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Texas to appeal voter ID ruling to SCOTUS

Sure, whatever.

Still the only voter ID anyone should need

Still the only voter ID anyone should need

Texas plans to file an appeal to the U.S. Supreme Court challenging a lower court decision that found the state’s voter ID law discriminates against minorities.

Attorney General Ken Paxton’s office said Tuesday it will appeal the ruling to the high court “to protect the integrity of voting in the State of Texas.”


Texas had yet to file its appeal with the Supreme Court as of early Tuesday afternoon.

Chad Dunn, a lawyer representing U.S. Rep. Marc Veasey, D-Fort Worth, and the League of United Latin American Citizens in the case, said the state’s appeal will lead to more taxpayer money being wasted on litigation. The state has spent around $3.5 million on legal fees related to its voter ID law.

“Every court that has reviewed this case so far has ruled against Texas,” said Dunn.

Just a reminder, the Fifth Circuit ruling was handed down on July 20, nearly four weeks ago. Since then, the state and the plaintiffs have agreed to a remediation plan to conform to the ruling, and yesterday the state released its detailed plan for voter education and elected official training on the new ruling. The timing of this is, shall we say, odd. Rick Hasen speculates:

Seemed clear from the filings there would be no emergency SCOTUS action. And if there were, I’m sure the SCOTUS emergency review would be denied because (1) Texas waited too long given the imminent election; (2) it has started an education program for voters and training of election officials on how the new rules work; and (3) there are not 5 votes on the 4-4 Supreme Court for such relief.

I also expect cert. will be denied eventually. Liberals will like the rulings. And conservatives won’t find a fifth vote to overturn this finding on the merits.

This is so even though there is something of a Circuit split on how to apply Section 2 of the VRA to new vote denial claims.

I guess this is a matter of playing the long game, hoping to get a reversal at some point in the future? Also in the “curious timing” department is the fact that North Carolina filed an “emergency” appeal to SCOTUS over its voter ID law, which they took 17 days to get to. Not that much of an emergency, it would seem, but what do I know? Anything is possible, but the most likely outcome at this point is that nothing will change for either state, at least for this election. After that, we’ll see who gets inaugurated next January 21 and (one hopes) finally gets a ninth Justice confirmed. The DMN, the Lone Star Project, Think Progress, and SCOTUSBlog have more.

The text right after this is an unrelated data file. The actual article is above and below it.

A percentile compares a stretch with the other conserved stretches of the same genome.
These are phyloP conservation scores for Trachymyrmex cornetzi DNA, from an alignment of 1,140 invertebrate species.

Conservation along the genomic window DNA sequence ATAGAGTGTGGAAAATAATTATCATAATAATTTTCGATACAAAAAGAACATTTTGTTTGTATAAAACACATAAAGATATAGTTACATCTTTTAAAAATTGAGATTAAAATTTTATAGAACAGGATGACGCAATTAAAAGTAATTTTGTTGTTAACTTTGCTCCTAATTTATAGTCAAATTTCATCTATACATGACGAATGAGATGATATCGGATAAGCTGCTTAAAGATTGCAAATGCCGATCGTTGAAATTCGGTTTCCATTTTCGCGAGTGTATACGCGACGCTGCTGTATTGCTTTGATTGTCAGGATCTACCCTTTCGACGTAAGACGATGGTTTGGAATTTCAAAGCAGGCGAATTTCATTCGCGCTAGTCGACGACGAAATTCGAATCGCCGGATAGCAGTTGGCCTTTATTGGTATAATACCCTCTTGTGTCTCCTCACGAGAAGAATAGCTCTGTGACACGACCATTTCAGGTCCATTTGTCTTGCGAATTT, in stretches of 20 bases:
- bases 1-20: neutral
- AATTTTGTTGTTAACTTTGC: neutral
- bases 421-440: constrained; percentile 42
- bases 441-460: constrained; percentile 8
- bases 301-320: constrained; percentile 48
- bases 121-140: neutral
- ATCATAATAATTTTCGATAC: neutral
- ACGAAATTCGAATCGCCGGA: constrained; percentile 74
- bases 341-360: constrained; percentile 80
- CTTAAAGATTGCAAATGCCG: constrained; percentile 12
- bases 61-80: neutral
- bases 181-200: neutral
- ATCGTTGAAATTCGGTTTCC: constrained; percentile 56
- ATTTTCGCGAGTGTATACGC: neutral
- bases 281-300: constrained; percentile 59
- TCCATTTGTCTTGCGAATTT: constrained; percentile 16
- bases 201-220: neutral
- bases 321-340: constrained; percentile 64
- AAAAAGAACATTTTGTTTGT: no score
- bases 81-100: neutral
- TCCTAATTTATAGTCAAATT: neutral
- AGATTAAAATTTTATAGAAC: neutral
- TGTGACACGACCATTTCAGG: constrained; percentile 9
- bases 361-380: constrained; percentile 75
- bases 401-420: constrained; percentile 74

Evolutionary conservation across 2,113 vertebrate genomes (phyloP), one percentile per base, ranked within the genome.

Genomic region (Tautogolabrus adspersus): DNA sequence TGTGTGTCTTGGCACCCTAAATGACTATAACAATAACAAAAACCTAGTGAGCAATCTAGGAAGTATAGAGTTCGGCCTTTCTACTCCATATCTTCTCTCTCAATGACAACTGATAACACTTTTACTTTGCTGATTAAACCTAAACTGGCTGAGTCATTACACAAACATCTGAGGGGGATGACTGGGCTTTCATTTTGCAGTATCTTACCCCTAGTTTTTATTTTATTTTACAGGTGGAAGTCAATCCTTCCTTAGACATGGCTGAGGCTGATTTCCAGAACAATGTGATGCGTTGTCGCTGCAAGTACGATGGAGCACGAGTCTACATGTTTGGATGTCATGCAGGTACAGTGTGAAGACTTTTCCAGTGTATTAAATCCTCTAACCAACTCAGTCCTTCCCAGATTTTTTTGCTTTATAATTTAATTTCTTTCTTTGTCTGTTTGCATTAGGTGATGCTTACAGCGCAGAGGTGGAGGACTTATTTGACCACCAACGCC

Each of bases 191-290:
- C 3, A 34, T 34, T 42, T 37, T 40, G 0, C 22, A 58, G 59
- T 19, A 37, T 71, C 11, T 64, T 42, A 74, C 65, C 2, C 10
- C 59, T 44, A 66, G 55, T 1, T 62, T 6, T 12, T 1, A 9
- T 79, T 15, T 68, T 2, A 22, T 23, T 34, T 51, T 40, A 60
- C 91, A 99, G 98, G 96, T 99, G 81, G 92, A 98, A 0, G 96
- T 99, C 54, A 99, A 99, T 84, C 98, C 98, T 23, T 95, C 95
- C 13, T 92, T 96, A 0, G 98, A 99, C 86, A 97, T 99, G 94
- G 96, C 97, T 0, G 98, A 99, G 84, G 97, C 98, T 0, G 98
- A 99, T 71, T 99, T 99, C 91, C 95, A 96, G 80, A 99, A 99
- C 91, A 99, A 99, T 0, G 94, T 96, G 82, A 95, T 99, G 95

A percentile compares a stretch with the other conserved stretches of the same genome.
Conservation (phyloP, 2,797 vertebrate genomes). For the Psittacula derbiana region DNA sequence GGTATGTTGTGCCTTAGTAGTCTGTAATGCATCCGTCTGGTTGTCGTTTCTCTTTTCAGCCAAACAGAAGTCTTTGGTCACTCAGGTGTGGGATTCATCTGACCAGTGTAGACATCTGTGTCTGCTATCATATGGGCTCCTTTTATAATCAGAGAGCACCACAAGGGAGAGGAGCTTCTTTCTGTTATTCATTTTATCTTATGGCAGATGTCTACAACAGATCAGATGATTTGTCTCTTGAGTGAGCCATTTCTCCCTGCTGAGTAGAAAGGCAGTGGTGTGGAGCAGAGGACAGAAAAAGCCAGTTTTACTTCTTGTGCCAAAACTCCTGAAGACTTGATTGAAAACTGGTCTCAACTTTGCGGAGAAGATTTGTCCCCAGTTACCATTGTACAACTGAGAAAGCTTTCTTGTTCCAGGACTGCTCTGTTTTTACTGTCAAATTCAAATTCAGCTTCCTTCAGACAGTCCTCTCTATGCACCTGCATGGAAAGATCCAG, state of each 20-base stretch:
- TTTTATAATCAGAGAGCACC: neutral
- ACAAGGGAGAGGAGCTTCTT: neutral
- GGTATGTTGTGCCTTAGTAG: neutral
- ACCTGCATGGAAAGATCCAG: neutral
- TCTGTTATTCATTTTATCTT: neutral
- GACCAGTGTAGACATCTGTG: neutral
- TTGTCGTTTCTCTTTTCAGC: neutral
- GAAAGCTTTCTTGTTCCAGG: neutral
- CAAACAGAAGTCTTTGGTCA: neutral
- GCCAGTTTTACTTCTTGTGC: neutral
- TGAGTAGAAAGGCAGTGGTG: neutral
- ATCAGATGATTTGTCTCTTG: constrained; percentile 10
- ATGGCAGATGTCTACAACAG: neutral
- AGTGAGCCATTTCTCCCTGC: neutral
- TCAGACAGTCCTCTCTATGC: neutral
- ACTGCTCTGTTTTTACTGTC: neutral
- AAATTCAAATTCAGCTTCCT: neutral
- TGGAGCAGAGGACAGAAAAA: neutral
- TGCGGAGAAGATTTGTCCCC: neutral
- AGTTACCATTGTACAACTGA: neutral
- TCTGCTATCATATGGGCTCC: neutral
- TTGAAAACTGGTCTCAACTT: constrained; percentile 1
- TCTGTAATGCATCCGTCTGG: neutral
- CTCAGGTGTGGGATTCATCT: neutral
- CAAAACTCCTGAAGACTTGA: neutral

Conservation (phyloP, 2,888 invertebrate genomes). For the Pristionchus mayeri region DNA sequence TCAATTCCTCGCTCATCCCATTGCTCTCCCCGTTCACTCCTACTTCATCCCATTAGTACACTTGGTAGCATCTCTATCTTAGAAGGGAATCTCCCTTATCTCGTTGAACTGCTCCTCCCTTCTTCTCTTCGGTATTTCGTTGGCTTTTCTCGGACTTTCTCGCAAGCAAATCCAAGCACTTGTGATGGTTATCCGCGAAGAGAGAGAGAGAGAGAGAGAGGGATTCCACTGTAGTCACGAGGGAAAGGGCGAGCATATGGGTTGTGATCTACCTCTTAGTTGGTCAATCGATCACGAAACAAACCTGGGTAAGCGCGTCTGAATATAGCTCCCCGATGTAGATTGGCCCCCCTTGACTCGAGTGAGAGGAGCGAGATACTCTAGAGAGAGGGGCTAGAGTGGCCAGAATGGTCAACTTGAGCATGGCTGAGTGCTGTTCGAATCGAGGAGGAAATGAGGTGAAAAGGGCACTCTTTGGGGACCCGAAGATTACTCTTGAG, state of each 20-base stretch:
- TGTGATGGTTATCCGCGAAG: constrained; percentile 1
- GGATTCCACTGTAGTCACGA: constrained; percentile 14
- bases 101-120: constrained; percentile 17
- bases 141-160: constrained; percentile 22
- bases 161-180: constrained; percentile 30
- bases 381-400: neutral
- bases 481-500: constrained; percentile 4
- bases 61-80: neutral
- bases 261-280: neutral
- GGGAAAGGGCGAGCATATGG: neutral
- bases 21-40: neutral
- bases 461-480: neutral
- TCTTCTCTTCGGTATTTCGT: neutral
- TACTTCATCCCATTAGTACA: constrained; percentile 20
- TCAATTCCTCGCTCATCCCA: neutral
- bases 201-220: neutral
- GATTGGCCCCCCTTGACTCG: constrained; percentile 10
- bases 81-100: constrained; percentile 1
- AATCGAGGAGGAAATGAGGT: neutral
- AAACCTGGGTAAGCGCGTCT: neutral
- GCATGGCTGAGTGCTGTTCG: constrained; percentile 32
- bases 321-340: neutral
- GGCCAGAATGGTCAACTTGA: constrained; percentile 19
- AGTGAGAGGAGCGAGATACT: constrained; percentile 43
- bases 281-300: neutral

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  1. brad m says:

    Thanks Ken. More wasted taxpayers’ money. So much for fiscal responsibility.

  2. Bill Daniels says:

    I’d be interested in seeing the numbers of people who actually bring in their own interpreters to vote this election. I also wonder, do the elderly and mentally infirm get to bring in interpreters, too?

    I do see the point of prohibition of this kind of activity, as it could certainly lead to relatives and caretakers using their non English speaking or mentally challenged relatives as more proxy votes, however, I’m even more galled at the amount of taxpayer money being blown on the lawsuits. Remember, it’s taxpayer money fighting taxpayer money. However this comes out, one thing is certain….the taxpayer loses.